I. noun Etymology: Middle English chaiere, from Anglo-French, from Latin cathedra, from Greek kathedra, from kata- cata- + hedra seat — more at sit Date: 13th century 1. a. a seat typically having four legs and a back for one person b. electric chair — used with the 2. a. an official seat or a seat of authority, state, or dignity b. an office or position of authority or dignity c. professorship <
holds a university chair
d. chairman 1 3. a sedan chair 4. a position of employment usually of one occupying a chair or desk; specifically the position of a player in an orchestra or band 5. any of various devices that hold up or support II. transitive verb Date: 1552 1. to install in office 2. chiefly British to carry on the shoulders in acclaim <
we chaired you through the market place — A. E. Housman
3. to preside as chairman of

New Collegiate Dictionary. 2001.


Look at other dictionaries:

  • chair — [ ʃɛr ] n. f. • XVe; car 1080; lat. caro, carnis→ carné; acharner I ♦ 1 ♦ Substance molle du corps de l homme ou des animaux, essentiellement constituée des tissus musculaire et conjonctif (opposé à squelette). La chair et les os. Os dépouillés… …   Encyclopédie Universelle

  • chair — 1. (chêr) s. f. 1°   Toutes les parties molles du corps de l homme et des animaux, et plus particulièrement la partie rouge des muscles. Recevoir une blessure dans les chairs. •   Mais je n ai plus trouvé qu un horrible mélange D os et de chairs… …   Dictionnaire de la Langue Française d'Émile Littré

  • chair — CHAIR. s. fém. Substance molle et sanguine, qui est entre la peau et les os de l animal. Chair vive, chair morte, chair ferme. Avoir un coup d épée dans les chairs. Avoir la chair bonne. On guérit aisément les blessures qui ne sont que dans les… …   Dictionnaire de l'Académie Française 1798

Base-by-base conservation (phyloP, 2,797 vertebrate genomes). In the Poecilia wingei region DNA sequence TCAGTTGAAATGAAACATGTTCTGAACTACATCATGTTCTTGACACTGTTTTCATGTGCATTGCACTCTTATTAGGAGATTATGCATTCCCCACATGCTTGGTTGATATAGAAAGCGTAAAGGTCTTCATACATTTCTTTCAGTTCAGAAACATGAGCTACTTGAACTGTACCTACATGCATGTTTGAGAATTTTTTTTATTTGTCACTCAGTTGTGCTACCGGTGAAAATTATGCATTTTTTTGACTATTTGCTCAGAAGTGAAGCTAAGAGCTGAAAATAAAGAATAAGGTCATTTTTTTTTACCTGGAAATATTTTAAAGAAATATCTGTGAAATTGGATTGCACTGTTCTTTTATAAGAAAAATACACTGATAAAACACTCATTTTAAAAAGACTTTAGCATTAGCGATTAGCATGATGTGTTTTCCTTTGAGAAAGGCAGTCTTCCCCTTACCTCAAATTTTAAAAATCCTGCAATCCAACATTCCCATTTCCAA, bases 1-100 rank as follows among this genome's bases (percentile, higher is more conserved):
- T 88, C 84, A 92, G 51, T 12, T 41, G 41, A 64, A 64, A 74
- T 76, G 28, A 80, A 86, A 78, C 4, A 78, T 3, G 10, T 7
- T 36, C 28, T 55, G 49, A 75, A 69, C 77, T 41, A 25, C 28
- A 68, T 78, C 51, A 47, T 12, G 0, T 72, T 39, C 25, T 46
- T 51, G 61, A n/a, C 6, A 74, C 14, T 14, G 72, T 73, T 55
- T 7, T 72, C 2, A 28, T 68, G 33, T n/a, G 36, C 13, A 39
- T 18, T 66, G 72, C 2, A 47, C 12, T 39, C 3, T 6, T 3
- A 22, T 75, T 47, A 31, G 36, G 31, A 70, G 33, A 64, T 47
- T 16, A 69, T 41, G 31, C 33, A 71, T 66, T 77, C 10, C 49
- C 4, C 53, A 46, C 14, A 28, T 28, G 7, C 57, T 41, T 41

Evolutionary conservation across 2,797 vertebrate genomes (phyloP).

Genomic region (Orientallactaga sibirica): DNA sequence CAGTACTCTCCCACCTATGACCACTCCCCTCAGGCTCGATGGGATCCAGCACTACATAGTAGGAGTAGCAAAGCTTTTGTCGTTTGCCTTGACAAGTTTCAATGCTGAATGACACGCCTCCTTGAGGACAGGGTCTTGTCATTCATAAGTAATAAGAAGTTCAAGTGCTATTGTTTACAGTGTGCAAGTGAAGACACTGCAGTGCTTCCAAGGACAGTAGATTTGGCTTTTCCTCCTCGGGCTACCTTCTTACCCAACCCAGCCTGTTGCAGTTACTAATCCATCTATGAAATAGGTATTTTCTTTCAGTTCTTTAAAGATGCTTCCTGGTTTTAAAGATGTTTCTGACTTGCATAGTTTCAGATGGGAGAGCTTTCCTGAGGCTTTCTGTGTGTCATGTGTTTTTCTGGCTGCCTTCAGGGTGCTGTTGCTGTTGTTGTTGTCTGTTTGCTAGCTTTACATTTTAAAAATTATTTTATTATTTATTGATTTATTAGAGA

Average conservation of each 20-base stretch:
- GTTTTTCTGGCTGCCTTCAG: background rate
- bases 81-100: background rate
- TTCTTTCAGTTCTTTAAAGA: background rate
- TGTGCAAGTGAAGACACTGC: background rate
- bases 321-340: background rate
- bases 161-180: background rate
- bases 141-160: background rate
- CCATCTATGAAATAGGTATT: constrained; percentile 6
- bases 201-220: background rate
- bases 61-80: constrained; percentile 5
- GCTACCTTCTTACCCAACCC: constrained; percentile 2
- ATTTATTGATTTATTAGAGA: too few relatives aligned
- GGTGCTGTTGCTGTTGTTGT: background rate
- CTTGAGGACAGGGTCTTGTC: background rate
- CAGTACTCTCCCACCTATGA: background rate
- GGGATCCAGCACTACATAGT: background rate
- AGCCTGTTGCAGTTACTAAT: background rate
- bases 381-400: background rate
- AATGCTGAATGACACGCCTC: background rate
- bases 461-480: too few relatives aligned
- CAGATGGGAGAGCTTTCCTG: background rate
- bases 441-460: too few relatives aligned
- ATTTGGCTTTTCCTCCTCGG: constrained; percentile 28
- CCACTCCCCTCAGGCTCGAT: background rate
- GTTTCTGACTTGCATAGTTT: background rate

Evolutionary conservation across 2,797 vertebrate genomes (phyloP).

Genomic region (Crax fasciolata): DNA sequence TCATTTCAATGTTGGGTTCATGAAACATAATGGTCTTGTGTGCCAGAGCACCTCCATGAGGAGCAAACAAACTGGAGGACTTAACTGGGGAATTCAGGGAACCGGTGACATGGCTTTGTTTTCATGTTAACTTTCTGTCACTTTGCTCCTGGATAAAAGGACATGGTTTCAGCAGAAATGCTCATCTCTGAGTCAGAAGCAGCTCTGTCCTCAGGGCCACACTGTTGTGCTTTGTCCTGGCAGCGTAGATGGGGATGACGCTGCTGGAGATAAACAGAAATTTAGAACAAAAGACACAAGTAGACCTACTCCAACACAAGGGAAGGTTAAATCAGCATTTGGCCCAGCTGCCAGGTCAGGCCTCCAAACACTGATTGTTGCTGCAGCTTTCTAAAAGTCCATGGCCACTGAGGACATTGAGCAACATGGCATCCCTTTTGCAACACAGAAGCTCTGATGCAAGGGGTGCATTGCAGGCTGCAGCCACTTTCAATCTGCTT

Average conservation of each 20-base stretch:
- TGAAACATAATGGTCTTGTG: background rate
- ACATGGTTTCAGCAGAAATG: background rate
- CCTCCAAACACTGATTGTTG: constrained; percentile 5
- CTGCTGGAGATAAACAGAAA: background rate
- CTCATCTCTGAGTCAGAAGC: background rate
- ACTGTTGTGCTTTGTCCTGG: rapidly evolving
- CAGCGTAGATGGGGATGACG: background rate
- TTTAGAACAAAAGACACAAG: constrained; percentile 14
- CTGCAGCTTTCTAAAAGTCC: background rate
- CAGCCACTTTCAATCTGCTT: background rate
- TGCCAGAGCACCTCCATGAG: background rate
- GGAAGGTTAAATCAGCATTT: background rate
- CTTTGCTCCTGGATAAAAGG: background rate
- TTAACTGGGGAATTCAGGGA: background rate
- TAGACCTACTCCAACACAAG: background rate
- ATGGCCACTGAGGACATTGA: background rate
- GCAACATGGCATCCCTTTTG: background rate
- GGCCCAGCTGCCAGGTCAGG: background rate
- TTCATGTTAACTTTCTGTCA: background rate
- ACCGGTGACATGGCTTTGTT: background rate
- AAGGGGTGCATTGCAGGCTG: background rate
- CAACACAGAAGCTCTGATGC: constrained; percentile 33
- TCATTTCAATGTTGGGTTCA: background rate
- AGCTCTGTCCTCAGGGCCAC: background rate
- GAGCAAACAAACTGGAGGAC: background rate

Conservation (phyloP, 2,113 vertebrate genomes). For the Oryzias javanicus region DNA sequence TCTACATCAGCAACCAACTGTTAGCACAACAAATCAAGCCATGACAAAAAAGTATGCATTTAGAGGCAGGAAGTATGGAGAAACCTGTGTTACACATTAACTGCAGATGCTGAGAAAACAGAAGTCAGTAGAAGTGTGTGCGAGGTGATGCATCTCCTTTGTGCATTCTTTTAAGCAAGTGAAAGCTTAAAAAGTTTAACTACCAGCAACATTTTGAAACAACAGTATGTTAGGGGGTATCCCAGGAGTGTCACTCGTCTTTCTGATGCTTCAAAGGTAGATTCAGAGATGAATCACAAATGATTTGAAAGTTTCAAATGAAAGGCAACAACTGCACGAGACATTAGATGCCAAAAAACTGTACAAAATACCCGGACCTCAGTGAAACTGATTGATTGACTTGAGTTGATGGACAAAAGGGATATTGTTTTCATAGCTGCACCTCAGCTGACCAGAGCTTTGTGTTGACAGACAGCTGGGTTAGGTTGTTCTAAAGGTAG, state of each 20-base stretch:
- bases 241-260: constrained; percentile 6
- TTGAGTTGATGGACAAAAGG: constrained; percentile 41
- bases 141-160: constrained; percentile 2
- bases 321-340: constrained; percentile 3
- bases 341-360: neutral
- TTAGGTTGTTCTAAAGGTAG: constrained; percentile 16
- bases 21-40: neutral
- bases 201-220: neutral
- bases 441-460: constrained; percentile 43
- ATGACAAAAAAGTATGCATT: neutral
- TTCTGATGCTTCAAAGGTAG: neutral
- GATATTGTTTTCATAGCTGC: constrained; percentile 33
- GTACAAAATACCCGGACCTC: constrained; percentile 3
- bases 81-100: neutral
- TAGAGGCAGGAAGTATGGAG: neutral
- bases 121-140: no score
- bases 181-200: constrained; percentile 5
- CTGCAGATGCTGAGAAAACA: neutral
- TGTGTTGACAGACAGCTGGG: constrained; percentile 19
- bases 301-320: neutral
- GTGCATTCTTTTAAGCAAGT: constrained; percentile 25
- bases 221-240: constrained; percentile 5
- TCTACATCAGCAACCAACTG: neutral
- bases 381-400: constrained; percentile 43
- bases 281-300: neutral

• chair — CHAIR. s. f. Substance molle & sanguine qui est entre la peau & les os de l animal. Chair vive. chair morte. chair ferme. il a un coup d espée dans les chairs. il a la chair bonne, on guerit aisément ses blessures. il a la chair mauvaise, il est… …   Dictionnaire de l'Académie française

  • chair — Chair, Caro, Ce que communéement disons Chair, Les Hebrieux dient Scheer. Parquoy semble que nous ayons laissé la premiere lettre, et nous soyons accoustumez à prononcer Cheer. Tous vendans chair cuite, Omnes popinarum institores, B. ex Seneca.… …   Thresor de la langue françoyse

  • Chair — (ch[^a]r), n. [OE. chaiere, chaere, OF. chaiere, chaere, F. chaire pulpit, fr. L. cathedra chair, armchair, a teacher s or professor s chair, Gr. ? down + ? seat, ? to sit, akin to E. sit. See {Sit}, and cf. {Cathedral}, {chaise}.] [1913 Webster] …   The Collaborative International Dictionary of English

  • chair — [cher] n. [ME & OFr chaire < L cathedra: see CATHEDRA] 1. a piece of furniture for one person to sit on, having a back and, usually, four legs 2. a seat of authority or dignity 3. the position of a player in an instrumental section of a… …   English World dictionary

  • chair — ► NOUN 1) a separate seat for one person, with a back and four legs. 2) the person in charge of a meeting or an organization. 3) a professorship. 4) (the chair) US short for ELECTRIC CHAIR(Cf. ↑electric chair). ► …   English terms dictionary

  • Chair — Chair, v. t. [imp. & p. p. {Chaired}; p. pr. & vb. n. {Chairing}.] 1. To place in a chair. [1913 Webster] 2. To carry publicly in a chair in triumph. [Eng.] [1913 Webster] 3. To function as chairperson of (a meeting, committee, etc.); as, he… …   The Collaborative International Dictionary of English

  • chair — chair; chair·man·ship; chair·o·plane; chair·man; …   English syllables

  • chair — [n1] single seat furniture armchair, bench, cathedra, recliner, rocker, sling*; concept 443 chair [n2] person in or position of authority captain, chairperson, director, fellowship, helm, instructorship, leader, monitor, position of control,… …   New thesaurus

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